The Kentucky Asthma Management Program receives funding from the Centers for Disease Control and Prevention to reduce the burden of asthma through education, awareness and community partnerships.
Asthma is a lung disease characterized by narrowing of the airways that causes continuing episodes or attacks of wheezing, shortness of breath, chest tightness and cough. Asthma attacks can be triggered by factors including allergens (such as pet dander, dust mites, mold, pollens and food allergies), secondhand tobacco smoke, air pollution, exercise, strong odors and cold weather. Asthma is not contagious and anyone can have asthma at any age.
Asthma is one of the most common chronic diseases in the US, affecting more than 20 million adults and more than 6 million children. Annually, asthma accounts for 14.7 million missed school days for children and 24.5 million missed work days for adults. In Kentucky, 10.6 percent of children 11 years of age and younger, 13.6 percent of middle school students, 11.8 percent of high school students and 18.6 percent of adults have asthma. While asthma can affect anyone at any age, it is more common among blacks. In Kentucky, 13.9 percent of blacks have asthma compared to 8.2 percent of whites. Additionally, blacks are two times more likely to die from asthma-related illness than whites.
There is no known cure for asthma, but it can be controlled. People with asthma can lead full, active lives with proper education, treatment and management. The successful management of asthma includes the following four important actions:
- Visit your doctor regularly
- Use long-term controller medications and fast-acting rescue medications appropriately
- Avoid asthma triggers
- Work with your doctor to develop and use a written management and action plan
- The successful management and control of a person's asthma will result in better quality of life, decreased asthma attacks, fewer visits to the emergency room, fewer hospitalizations and fewer missed school or work days.
Signs and Symptoms
- Coughing from asthma is often worse at night or early in the morning, making it hard to sleep.
- Chest tightness can feel like something is squeezing or sitting on your chest.
- Shortness of breath - some people say they can't catch their breath or they feel out of breath. You may feel like you can't get enough air in or out of your lungs.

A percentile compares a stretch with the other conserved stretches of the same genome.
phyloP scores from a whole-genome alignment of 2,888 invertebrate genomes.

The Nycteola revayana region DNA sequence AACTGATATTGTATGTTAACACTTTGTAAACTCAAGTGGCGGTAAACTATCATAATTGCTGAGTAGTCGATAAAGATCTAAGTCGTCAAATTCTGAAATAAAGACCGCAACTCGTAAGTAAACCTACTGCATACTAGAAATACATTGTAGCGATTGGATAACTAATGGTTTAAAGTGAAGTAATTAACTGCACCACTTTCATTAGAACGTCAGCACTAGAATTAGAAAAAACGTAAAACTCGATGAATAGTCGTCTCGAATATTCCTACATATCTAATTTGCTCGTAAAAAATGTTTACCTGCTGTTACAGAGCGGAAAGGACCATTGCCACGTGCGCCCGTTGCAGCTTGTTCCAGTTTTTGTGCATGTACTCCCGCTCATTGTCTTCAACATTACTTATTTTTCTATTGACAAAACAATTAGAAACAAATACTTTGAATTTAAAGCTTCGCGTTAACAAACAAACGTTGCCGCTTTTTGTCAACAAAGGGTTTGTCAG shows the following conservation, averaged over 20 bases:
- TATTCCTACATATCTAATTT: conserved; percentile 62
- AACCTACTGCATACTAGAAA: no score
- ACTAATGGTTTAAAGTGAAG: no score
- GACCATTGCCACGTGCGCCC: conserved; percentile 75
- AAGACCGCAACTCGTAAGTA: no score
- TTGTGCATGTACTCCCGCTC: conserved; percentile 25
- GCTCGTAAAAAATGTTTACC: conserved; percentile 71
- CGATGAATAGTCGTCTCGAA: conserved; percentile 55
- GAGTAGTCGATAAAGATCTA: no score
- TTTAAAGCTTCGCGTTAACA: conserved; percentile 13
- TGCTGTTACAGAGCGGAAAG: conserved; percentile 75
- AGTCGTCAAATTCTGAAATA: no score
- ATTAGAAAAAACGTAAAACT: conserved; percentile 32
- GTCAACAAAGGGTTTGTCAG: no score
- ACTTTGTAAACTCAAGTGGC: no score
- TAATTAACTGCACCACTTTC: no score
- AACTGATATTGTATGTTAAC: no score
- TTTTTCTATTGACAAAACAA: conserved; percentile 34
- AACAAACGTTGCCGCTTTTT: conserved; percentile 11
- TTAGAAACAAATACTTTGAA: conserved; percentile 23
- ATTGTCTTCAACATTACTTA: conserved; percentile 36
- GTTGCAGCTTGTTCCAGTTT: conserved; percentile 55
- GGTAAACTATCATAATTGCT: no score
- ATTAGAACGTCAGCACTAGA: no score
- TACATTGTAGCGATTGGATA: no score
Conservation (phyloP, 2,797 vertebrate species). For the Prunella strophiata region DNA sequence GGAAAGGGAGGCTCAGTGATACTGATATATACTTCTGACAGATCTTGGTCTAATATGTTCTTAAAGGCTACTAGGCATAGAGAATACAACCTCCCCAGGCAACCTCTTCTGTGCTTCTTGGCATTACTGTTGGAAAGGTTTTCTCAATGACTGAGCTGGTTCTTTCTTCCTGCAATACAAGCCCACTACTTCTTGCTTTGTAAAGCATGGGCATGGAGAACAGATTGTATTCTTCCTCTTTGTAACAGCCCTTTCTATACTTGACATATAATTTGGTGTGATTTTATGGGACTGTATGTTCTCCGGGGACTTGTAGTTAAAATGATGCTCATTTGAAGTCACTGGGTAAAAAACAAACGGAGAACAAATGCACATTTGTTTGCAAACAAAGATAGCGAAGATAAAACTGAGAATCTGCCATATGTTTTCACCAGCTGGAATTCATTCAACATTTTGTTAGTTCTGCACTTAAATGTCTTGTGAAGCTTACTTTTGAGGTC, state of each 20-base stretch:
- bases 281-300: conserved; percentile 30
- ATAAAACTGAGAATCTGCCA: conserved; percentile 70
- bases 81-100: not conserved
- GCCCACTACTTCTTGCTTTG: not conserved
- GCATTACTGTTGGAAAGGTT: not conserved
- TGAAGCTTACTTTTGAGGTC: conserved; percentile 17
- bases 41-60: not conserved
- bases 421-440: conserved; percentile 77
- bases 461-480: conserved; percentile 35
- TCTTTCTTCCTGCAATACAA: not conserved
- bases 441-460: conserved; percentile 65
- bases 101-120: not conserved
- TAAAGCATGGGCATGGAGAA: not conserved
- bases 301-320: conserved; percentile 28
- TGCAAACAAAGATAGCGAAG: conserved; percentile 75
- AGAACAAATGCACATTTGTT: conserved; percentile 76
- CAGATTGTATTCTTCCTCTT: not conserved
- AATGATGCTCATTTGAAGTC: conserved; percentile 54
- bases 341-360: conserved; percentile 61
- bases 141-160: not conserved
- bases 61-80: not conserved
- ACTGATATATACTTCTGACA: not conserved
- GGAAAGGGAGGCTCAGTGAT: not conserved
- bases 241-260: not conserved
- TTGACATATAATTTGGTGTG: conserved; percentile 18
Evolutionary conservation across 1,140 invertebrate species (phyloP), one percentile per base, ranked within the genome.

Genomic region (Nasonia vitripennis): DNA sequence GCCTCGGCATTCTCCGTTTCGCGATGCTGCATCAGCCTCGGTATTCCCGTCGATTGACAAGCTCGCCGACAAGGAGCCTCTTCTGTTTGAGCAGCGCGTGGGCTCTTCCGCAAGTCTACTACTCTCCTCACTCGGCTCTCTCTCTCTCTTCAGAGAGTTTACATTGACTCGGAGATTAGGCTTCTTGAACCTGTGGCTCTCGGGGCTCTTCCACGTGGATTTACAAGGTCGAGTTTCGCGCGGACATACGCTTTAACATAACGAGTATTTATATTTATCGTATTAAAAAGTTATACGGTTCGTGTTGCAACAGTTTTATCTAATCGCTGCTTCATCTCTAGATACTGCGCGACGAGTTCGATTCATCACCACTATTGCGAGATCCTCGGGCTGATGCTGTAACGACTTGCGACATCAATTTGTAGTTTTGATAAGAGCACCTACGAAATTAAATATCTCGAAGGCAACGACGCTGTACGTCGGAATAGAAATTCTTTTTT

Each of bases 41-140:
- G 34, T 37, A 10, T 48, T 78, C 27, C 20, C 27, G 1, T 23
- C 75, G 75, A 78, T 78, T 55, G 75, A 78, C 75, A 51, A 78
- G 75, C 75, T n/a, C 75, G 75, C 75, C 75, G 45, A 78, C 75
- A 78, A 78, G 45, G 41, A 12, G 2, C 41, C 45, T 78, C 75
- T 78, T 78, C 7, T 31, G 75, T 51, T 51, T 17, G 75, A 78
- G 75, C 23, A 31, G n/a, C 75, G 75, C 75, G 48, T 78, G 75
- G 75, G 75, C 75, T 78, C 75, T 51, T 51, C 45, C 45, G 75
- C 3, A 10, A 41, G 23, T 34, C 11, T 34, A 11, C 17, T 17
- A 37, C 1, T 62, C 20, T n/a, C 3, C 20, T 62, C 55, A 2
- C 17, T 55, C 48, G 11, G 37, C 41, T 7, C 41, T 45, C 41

- Faster breathing or noisy breathing.
Inflammation causes airways to become constricted and narrow. Narrowing of the airways, called bronchoconstriction, produces shortness of breath, tightness in the chest, coughing and wheezing.
What Can You Do?
Remember: Taking care of your asthma is an important part of your life.
A written self-management or Asthma Action Plan is useful for asthma patients. The health care provider prepares the plan detailing the adjustments to patient medications based on their asthma symptoms and peak flow meter readings. This plan can assist greatly in knowing what to do during an acute increase in symptoms (an acute exacerbation). If there is any doubt about what to do during an acute asthma exacerbation, you should contact your healthcare provider.
The use of tobacco in any form is a great health concern. Even if you don't smoke, reduce your exposure to secondhand smoke. If you use tobacco products, prepare yourself to quit as soon as possible.
- Set a date to stop and mark it on your calendar. Twenty-four hours before the start date make everyone aware of your goal to stop.
- Remove the smell of tobacco by cleaning your house and car. Remember to get rid of lighters, ashtrays and matches.
- You can use over-the-counter aids such as nicotine patches and gum. Contact your health insurance provider to see if Nicotine replacement therapy is a covered service.
- Know what your triggers are that make you want to use tobacco products and be prepared with chewing gum, celery or carrot sticks.
- Kentucky has a free Quit Now program that helps you quit using tobacco products. You can contact the Quit Now program at (800) 784-8669.
Control Your Environment
An important part of asthma control therapy is the control of contributing environmental factors. Common asthma triggers found in the environment include pets, molds, perfumes, dust mites and medications. Be aware of your asthma and symptoms, so that you can take action quickly at the sign(s) of an attack.
Working with your health care provider
- Learn about your asthma and how to control it. Work closely with your health care provider.
- Use medicines as directed by your health care provider, to prevent or stop attacks.
- Get regular checkups from your health care provider.
- Stay away from things that make your asthma worse, as much as possible.
- Follow your Asthma Action Plan and work with your health care provider on your Asthma Action plan.
State Honor Roll of Asthma and Allergy Policies
The State Honor Roll of Asthma and Allergy Policies for schools is an annual research project of the Asthma and Allergy Foundation of America to identify states with the most comprehensive and preferred statewide public policies supporting people with asthma, food allergies, anaphylaxis risk and related allergic diseases in U.S. elementary, middle and high schools. The goal of this report is to identify state-level progress towards better school-based policies and provide a blueprint for asthma and allergy advocates nationwide.